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Escalators Also Go Down

Harry Hough, PhD, founder of the American Purchasing Society

Harry Hough, PhD,

Editor’s Note: Dr. Hough is a frequent contributor to this blog.

Buyers use escalator clauses to allow suppliers to maintain a profit when their costs increase. Suppliers otherwise would be reluctant to enter into long-term agreements during periods of high inflation. They fear that possible increased costs for their raw material, labor, overhead and administrative expenses might complete.

 One way that suppliers protect themselves without entering into an agreement that contains an escalation clause is to make the price high enough to offset any expected increases. The problem with this is that the buyer pays more than is justified up front, and could pay an excessive price over the entire duration of the contract if the expected cost increases never occur. It is usually better if the buyer and seller agree to include an escalation clause. This allows the seller to increase the price by the percentage of cost increases. Buyers usually require documented proof of actual cost increases. The proof may be in the form of previous and current invoices for raw material. Other proof may be labor contracts that show the effective dates and amount of hourly wage increases.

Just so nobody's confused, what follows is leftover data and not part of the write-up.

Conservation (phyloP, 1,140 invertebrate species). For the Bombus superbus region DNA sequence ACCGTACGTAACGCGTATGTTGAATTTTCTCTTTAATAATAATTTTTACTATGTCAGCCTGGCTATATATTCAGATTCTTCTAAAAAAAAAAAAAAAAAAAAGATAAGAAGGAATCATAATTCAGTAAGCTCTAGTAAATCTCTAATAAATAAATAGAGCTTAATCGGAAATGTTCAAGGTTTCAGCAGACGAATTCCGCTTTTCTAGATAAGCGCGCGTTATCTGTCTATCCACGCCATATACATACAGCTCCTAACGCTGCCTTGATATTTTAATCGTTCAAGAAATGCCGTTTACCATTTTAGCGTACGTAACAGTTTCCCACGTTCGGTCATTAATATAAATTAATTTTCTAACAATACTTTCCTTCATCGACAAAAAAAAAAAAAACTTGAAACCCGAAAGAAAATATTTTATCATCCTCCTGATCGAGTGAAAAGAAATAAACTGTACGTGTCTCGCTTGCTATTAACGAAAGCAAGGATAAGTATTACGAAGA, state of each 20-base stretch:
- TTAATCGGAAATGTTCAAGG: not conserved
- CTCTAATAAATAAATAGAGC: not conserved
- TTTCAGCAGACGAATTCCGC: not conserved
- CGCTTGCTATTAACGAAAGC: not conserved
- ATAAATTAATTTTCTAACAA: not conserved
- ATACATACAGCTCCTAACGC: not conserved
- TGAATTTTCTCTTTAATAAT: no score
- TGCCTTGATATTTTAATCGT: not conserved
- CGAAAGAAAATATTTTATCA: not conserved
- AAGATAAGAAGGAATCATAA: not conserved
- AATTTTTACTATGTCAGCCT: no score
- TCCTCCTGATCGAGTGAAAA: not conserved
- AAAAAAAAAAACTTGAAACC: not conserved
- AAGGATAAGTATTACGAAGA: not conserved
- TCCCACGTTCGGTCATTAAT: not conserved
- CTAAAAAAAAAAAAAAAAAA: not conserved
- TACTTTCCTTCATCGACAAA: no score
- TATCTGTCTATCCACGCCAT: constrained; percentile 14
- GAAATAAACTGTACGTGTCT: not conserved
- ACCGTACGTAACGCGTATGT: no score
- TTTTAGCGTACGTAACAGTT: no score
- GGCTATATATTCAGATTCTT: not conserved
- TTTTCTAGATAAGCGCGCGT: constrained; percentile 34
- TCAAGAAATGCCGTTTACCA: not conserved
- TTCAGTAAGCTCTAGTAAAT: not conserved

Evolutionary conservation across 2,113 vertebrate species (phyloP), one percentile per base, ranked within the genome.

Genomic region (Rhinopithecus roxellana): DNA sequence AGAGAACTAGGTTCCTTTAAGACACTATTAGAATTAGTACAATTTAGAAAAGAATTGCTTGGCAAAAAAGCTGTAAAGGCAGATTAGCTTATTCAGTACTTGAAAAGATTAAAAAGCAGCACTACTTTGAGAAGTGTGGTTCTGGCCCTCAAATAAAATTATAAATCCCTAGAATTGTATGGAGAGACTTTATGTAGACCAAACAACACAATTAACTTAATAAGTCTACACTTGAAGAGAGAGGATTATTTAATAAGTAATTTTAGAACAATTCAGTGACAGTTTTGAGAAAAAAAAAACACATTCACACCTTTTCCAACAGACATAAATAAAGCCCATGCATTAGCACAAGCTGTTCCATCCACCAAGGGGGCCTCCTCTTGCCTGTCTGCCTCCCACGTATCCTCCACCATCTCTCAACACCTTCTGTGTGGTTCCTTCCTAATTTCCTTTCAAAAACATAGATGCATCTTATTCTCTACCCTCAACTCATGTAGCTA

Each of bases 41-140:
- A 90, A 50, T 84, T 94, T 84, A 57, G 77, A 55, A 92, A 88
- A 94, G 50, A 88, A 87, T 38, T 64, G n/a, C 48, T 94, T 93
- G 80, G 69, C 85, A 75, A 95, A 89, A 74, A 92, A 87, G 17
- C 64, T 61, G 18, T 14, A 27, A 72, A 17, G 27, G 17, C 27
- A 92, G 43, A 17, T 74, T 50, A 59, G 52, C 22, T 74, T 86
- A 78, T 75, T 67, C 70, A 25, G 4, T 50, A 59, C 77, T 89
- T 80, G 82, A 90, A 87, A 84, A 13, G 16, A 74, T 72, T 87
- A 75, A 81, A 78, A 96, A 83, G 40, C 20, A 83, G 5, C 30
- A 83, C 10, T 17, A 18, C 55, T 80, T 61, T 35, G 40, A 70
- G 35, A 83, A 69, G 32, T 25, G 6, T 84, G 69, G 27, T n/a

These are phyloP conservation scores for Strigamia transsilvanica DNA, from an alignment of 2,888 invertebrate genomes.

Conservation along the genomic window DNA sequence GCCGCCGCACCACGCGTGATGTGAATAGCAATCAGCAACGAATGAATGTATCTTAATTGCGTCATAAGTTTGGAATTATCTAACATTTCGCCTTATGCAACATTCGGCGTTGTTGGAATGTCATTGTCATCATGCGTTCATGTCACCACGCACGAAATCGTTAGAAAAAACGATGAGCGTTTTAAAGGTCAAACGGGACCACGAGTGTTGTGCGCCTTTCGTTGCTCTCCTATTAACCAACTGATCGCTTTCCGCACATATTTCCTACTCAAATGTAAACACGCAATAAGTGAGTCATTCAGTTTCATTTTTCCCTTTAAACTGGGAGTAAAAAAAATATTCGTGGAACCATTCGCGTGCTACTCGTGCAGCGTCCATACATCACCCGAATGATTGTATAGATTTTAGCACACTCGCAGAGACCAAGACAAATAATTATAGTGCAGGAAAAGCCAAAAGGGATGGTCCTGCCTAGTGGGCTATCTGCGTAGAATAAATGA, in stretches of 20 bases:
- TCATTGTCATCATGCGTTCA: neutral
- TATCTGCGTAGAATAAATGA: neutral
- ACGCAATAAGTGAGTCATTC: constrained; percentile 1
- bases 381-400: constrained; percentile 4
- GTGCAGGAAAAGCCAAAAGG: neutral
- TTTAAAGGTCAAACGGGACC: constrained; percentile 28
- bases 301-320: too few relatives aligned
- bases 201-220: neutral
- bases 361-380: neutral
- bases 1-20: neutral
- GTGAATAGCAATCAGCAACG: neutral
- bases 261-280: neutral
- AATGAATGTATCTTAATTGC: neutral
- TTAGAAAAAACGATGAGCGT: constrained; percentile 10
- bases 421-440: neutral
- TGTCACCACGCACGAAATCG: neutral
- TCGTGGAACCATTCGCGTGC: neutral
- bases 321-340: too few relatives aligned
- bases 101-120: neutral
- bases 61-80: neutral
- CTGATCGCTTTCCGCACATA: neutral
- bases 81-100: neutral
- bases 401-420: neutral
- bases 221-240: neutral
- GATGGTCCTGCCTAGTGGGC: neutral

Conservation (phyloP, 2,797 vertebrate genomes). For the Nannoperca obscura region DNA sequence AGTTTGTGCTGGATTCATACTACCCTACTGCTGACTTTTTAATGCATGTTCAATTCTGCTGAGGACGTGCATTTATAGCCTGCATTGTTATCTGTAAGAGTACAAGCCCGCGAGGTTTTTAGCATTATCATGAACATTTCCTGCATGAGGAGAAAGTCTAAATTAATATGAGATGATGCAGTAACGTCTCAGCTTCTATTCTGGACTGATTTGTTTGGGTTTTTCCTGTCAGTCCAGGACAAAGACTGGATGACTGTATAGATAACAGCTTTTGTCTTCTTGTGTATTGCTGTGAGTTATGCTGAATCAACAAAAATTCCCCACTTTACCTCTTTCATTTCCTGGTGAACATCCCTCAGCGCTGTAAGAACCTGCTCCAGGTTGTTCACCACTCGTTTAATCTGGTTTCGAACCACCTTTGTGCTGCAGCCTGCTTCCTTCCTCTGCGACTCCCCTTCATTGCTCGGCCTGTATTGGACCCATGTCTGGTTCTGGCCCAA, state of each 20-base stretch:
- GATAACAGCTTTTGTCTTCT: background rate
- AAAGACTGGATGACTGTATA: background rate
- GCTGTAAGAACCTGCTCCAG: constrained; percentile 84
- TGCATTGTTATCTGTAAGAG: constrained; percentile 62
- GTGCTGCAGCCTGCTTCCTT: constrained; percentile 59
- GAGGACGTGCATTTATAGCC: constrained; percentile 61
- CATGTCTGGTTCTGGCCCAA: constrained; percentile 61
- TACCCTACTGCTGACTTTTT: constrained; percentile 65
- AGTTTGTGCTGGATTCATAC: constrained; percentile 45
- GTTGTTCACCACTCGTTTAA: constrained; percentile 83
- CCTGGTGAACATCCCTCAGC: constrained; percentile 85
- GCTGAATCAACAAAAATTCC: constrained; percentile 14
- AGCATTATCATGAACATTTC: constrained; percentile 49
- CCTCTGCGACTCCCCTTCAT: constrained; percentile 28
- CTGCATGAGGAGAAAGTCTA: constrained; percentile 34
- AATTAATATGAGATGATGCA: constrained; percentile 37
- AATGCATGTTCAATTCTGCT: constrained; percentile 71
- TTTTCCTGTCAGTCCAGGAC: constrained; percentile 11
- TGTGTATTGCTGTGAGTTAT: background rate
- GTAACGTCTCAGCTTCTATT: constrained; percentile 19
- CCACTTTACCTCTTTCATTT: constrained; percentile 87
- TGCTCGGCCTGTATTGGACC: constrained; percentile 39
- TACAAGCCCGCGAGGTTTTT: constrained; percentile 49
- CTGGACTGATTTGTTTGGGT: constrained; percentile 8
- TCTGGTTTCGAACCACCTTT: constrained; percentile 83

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For the last sixty years buyers have become so accustomed to inflation that price increases are expected. Therefore, escalator clauses seldom include a provision for deflation or cost declines. It should be a two way street for price adjustments. If the supplier is allowed to maintain the same profit margin when costs go up, then the buyer should be protected if there is a decline.

 The whip saw economic waves of the past 25 years prove that prices can fall as much as they can rise. If you make long term agreements to purchase at fixed prices or without a provision for price declines, you would be forced to pay the higher prices while your competition might be paying less.

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